“It’s ridiculous to flush toilets with drinking water,” he said, adding the same for doing laundry, watering lawns and washing cars.
But local resident Fritz Leighty might be willing to pay more for Village water for better treatment at the plant, he said last week. He and his wife, Judy, have lived here for 50 years, during which time they have purchased three water softeners.
“Like almost everybody in town, we’ve got a water softener — you can’t live here without one if you want water,” he said.
The Leightys also purchase AquaFalls bottled water for drinking, which costs the two of them about $9 every two weeks.
Local resident Tom Clevenger has been satisfied with the Village water in his house on South High Street, and only recently installed a water softener, as he was installing new plumbing anyway and wanted to protect his new washing machine from lime deposits.
The options by cost
According to Eastman’s study, renovating the treatment plant for a 20-year life span and bringing it up to current EPA standards (treating for manganese but not softening) would bring the Village’s cost of water to about $3.66 per 1,000 gallons. (The current cost to the Village is about $3.73/1,000 gallons, while the Village charges consumers $4.20/1,000 gallons.)
Water from any other municipality would be treated for both manganese and iron. Water from Springfield, if that city paid to bring the water line to the edge of Clark County, could cost $5.72 or lower, if the city agreed to negotiate a lower rate than the one currently published. Springfield’s water is not fluoridated, and it is softened at the treatment plant without the use of sodium.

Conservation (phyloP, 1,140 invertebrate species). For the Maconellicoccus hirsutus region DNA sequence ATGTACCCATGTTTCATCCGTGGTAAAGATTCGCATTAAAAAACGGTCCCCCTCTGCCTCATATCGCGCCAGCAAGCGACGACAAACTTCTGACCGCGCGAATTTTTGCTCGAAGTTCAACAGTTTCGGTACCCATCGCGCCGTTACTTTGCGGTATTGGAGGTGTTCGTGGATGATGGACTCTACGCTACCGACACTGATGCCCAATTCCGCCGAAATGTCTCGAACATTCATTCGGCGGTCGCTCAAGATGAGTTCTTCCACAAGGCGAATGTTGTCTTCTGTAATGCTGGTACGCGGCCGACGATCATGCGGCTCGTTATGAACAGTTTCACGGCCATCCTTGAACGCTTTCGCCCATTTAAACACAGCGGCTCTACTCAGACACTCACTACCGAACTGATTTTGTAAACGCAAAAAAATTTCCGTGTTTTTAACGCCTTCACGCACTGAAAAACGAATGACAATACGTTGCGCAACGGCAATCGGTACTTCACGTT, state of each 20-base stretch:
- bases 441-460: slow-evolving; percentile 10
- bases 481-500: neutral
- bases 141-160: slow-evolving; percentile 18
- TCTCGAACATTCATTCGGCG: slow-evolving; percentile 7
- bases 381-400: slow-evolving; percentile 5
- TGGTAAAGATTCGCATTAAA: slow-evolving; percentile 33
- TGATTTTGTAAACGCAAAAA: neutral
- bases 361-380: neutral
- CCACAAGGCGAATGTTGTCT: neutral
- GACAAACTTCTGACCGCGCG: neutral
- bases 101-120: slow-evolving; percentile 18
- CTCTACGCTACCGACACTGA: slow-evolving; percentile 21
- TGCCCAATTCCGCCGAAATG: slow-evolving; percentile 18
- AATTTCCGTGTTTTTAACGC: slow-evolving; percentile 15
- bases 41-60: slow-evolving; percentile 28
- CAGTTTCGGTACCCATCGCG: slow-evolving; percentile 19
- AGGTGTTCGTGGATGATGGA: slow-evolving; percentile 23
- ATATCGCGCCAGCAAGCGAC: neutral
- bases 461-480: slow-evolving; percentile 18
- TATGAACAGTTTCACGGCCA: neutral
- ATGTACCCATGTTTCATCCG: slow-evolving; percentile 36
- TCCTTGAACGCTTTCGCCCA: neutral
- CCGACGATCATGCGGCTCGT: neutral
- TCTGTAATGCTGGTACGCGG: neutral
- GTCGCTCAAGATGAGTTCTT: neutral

The Village could also get water from Xenia, which would be unfluoridated and unsoftened, but the cost would be around $7.20/1,000 gallons if that city agreed to pay for constructing a water line as far north as Goes. And getting water from Greene County, which does fluoridate, would cost around $7.54/1,000 gallons.
The Village has one additional option, which is to contract with a private company to design and build a new water treatment plant in town and operate it for a fee. Eastman estimated the cost of this option would be about $5.27 per 1,000 gallons. If maintaining local control of the water system is a concern, the Village could include an option in the contract to repurchase the plant at any time fo a pre-negotiated amount, Eastman said.